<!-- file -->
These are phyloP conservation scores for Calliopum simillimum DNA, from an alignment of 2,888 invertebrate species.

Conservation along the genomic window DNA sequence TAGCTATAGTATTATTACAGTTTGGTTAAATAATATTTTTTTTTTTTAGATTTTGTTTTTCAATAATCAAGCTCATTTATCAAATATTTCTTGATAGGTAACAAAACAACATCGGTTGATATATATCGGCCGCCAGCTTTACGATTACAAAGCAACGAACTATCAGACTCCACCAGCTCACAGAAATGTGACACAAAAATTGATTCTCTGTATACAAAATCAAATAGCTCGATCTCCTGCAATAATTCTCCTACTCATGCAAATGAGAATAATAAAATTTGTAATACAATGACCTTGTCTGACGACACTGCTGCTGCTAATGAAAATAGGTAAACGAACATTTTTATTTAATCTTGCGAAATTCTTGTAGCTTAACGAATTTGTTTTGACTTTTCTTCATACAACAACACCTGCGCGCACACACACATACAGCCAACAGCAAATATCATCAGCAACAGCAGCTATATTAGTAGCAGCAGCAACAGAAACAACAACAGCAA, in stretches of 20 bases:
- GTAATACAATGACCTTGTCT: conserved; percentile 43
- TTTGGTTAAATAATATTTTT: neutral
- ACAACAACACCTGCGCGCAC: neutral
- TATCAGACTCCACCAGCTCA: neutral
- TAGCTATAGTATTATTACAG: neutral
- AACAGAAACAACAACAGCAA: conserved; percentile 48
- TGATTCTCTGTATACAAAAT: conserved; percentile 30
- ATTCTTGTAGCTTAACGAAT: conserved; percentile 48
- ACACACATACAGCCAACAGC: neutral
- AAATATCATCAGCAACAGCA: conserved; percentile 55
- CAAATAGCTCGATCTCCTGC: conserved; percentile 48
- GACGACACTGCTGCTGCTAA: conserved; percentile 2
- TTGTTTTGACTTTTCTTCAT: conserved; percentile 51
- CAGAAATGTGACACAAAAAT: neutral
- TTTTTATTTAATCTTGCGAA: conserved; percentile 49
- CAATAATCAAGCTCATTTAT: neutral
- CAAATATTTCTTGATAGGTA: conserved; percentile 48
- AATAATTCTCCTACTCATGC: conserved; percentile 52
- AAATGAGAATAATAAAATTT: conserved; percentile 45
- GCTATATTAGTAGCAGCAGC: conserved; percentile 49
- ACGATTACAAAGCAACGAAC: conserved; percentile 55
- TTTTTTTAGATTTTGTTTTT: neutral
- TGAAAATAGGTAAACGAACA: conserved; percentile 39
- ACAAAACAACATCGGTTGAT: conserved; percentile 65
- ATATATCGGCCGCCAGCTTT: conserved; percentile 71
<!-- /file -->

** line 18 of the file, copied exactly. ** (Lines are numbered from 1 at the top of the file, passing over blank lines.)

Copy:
- CAATAATCAAGCTCATTTAT: neutral